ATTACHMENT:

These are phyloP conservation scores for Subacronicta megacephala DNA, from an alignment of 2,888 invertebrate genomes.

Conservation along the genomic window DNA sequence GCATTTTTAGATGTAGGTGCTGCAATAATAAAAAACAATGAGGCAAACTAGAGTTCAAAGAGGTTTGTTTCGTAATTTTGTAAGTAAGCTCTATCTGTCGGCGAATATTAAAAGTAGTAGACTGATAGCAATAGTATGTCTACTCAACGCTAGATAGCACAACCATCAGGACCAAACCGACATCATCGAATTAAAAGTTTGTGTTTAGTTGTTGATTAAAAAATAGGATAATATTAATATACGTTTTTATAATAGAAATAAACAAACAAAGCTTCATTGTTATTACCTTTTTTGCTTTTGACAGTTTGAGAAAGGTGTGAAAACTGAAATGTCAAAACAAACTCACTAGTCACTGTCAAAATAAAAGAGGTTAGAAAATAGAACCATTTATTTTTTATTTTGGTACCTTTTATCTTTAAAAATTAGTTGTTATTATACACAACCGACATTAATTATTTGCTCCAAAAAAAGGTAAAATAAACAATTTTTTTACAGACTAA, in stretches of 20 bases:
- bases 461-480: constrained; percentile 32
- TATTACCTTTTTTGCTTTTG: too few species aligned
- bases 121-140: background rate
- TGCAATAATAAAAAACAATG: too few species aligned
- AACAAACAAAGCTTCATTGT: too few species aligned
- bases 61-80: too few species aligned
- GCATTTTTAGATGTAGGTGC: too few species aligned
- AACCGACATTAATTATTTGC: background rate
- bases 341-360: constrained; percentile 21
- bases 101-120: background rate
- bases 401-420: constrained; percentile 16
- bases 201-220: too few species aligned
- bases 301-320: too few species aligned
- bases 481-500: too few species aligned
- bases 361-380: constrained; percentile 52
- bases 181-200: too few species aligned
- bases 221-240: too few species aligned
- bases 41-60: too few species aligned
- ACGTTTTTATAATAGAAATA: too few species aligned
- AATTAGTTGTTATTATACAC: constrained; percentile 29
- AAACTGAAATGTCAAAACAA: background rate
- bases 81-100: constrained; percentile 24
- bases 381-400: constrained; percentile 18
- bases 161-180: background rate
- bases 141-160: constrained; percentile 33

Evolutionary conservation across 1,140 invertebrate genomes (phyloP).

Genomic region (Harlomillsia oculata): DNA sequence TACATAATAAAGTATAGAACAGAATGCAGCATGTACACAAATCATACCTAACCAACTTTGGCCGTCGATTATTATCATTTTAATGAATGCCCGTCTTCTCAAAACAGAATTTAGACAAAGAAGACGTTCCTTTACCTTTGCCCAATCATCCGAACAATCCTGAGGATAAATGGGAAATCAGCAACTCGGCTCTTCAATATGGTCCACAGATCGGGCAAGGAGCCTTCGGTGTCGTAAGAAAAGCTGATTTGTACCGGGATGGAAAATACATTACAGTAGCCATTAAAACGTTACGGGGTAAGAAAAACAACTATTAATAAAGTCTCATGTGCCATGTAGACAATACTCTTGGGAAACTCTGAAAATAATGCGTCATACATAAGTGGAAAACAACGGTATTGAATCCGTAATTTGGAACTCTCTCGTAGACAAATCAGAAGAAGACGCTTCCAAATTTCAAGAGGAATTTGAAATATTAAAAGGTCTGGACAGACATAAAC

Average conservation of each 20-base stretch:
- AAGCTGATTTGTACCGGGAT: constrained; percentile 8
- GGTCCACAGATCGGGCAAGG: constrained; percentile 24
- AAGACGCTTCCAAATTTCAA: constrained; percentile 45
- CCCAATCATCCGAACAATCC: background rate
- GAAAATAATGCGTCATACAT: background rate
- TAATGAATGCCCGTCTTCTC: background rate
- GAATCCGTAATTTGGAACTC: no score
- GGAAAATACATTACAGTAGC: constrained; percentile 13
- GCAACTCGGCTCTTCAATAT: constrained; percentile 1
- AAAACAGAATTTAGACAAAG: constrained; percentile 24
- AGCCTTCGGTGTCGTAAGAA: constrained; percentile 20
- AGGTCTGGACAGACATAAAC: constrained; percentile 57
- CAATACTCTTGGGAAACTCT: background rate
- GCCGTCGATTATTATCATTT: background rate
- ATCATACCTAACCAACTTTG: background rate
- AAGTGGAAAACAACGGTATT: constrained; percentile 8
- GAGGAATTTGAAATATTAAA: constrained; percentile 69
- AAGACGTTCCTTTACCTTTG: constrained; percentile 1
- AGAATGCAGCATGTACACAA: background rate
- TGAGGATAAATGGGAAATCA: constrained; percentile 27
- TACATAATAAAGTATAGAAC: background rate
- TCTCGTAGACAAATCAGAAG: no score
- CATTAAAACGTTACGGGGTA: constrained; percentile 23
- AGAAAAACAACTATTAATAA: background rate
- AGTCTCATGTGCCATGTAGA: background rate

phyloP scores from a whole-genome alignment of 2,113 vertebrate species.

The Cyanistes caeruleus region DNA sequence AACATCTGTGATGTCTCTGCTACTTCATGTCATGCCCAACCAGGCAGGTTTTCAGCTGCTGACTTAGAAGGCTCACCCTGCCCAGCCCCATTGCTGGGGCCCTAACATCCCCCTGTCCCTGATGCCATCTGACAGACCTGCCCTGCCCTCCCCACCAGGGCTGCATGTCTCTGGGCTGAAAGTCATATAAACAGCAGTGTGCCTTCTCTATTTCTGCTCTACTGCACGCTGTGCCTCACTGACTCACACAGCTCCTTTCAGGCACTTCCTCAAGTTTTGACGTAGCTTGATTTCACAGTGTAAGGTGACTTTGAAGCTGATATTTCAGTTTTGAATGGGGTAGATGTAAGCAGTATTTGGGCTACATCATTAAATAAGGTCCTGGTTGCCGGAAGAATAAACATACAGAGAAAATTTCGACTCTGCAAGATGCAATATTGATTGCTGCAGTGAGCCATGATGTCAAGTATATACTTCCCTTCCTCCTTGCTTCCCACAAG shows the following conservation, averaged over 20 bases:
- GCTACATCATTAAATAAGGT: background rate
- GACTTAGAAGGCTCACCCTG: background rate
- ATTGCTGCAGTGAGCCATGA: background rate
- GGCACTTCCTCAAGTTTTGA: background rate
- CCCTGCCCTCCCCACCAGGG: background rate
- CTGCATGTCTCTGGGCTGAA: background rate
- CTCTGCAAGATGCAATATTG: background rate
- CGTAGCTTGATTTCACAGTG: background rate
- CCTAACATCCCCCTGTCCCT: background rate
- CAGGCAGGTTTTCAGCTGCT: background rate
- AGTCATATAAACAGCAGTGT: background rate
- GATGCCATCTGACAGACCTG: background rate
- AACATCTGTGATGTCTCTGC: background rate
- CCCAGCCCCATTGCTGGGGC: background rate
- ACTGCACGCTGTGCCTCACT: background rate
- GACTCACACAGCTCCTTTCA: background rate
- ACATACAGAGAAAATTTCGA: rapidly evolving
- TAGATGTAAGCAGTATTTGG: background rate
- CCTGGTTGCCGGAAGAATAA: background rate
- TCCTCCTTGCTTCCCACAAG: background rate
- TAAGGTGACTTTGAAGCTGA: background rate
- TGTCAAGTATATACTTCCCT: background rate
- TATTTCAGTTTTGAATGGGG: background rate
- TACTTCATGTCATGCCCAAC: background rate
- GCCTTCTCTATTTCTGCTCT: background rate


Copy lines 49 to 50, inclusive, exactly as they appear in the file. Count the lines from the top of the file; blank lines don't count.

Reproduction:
- AGAATGCAGCATGTACACAA: background rate
- TGAGGATAAATGGGAAATCA: constrained; percentile 27